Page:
Many older adults worry about their memory, especially if they notice an increase in forgetting things, such as appointments or where they placed their keys. Some decline in memory and even thinking abilities is fairly common for older adults. However, there is a difference between memory loss and dementia. As we age, we may need additional help with daily tasks such as paying bills or purchasing groceries. If memory issues begin to disrupt daily life, it may not be normal and could be a sign of something more serious.
There are a few ways to recognize the difference between normal memory loss and memory issues that may possibly require medical attention. If you’re unsure if your forgetfulness is normal, consider the following signs to inform your next steps:
Signs of age-related memory loss:
Signs of Alzheimer’s disease or other forms of dementia:
Keep in mind that as we age, it becomes increasingly difficult to take in, retain and learn new information. You may consider using tools like weekly pill boxes, calendars, automatic payments and notebooks for write important things down. If you’re having signs of memory loss that mimic those of Alzheimer’s disease or dementia, you should consult your health care provider right away. However, it’s important to stay calm. There are many different reasons why you may be experiencing memory loss and forgetfulness that may not be linked to dementia.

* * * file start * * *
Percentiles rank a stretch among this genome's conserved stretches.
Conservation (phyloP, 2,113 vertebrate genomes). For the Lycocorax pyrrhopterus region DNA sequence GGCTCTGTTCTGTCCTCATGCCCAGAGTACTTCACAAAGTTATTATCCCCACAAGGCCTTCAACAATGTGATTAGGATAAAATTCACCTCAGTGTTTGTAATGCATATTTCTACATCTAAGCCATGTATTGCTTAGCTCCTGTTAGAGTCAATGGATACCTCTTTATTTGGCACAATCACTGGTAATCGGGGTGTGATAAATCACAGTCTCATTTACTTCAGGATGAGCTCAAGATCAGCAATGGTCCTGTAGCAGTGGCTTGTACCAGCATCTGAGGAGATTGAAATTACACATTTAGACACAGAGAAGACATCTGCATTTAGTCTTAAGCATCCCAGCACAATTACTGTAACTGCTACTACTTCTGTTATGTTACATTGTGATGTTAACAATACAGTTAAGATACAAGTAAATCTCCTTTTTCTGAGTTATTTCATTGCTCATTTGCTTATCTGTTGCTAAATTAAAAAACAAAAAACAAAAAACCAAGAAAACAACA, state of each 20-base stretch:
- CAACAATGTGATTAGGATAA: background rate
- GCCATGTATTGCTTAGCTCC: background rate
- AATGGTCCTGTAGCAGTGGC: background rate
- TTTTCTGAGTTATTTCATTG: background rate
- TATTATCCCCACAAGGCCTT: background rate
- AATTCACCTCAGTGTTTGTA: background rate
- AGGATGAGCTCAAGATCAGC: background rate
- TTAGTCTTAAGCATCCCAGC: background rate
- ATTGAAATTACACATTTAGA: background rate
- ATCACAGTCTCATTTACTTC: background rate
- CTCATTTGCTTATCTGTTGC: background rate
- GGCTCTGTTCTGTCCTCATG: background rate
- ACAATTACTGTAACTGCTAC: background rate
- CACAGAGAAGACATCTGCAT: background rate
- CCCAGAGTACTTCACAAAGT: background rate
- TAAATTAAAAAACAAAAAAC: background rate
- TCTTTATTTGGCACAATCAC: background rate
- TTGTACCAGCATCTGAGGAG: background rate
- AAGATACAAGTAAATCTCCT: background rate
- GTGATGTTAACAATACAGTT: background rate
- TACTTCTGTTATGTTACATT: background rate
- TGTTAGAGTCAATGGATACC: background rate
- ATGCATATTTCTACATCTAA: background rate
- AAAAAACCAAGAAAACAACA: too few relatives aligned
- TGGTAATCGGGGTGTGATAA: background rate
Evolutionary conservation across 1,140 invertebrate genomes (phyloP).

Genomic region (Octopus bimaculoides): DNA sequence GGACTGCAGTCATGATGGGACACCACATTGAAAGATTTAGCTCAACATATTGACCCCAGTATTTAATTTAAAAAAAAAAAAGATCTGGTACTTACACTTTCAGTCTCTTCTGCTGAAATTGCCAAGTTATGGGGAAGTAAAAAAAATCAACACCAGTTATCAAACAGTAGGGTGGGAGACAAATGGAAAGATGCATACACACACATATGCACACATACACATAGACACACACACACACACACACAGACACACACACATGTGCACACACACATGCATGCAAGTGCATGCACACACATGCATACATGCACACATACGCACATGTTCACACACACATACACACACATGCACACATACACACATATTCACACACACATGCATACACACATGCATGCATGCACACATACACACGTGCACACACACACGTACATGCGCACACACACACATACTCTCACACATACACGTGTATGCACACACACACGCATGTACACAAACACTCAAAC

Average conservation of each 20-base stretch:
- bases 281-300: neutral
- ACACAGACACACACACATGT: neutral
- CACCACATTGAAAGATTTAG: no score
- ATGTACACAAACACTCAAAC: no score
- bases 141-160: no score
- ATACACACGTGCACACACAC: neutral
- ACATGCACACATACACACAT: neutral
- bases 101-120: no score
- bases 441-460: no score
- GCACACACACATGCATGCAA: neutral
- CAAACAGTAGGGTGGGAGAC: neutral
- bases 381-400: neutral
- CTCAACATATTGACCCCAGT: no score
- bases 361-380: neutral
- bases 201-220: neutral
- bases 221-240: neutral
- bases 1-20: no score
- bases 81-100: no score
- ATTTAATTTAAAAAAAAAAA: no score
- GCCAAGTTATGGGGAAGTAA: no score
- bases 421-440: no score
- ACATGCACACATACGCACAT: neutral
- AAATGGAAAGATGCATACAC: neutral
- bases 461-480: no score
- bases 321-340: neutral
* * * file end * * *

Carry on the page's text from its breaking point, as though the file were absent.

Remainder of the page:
According to the Mayo Clinic, there are a number of conditions that can cause memory loss in older adults. In fact, many medical problems can cause dementia-like symptoms, most of which can be treated or reversed. According to the Mayo Clinic, possible causes of reversible memory loss include:
It’s important to be able to recognize the warning signs of Alzheimer’s disease, especially if you’re noticing changes in your memory. If you’re experiencing any of these symptoms, it’s important to contact your healthcare provider. An early diagnosis can help you manage your symptoms and create a network of support. Here are the signs to look for according to the Alzheimer’s Association:
If you notice symptoms and behaviors that are similar to those linked with Alzheimer’s disease, you should contact your primary care physician. An early diagnosis will allow you to get the support you need early on in the disease. At your doctor’s appointment, your physician will most likely use a series of tests to determine a diagnosis.
If you’re experiencing normal age-related memory loss, there are tools designed to help you cope with forgetfulness. Technology, such as virtual assistant devices, allow you to set reminders and alarms to help you stay on track. You may also consider asking your physician for additional resources.
At Maplewood Senior Living, we know how challenging memory loss can be, especially for older adults. Our highly-trained staff offers tools and techniques to live with memory loss without sacrificing independence. To learn more about our offerings or to schedule a tour, please contact us today!
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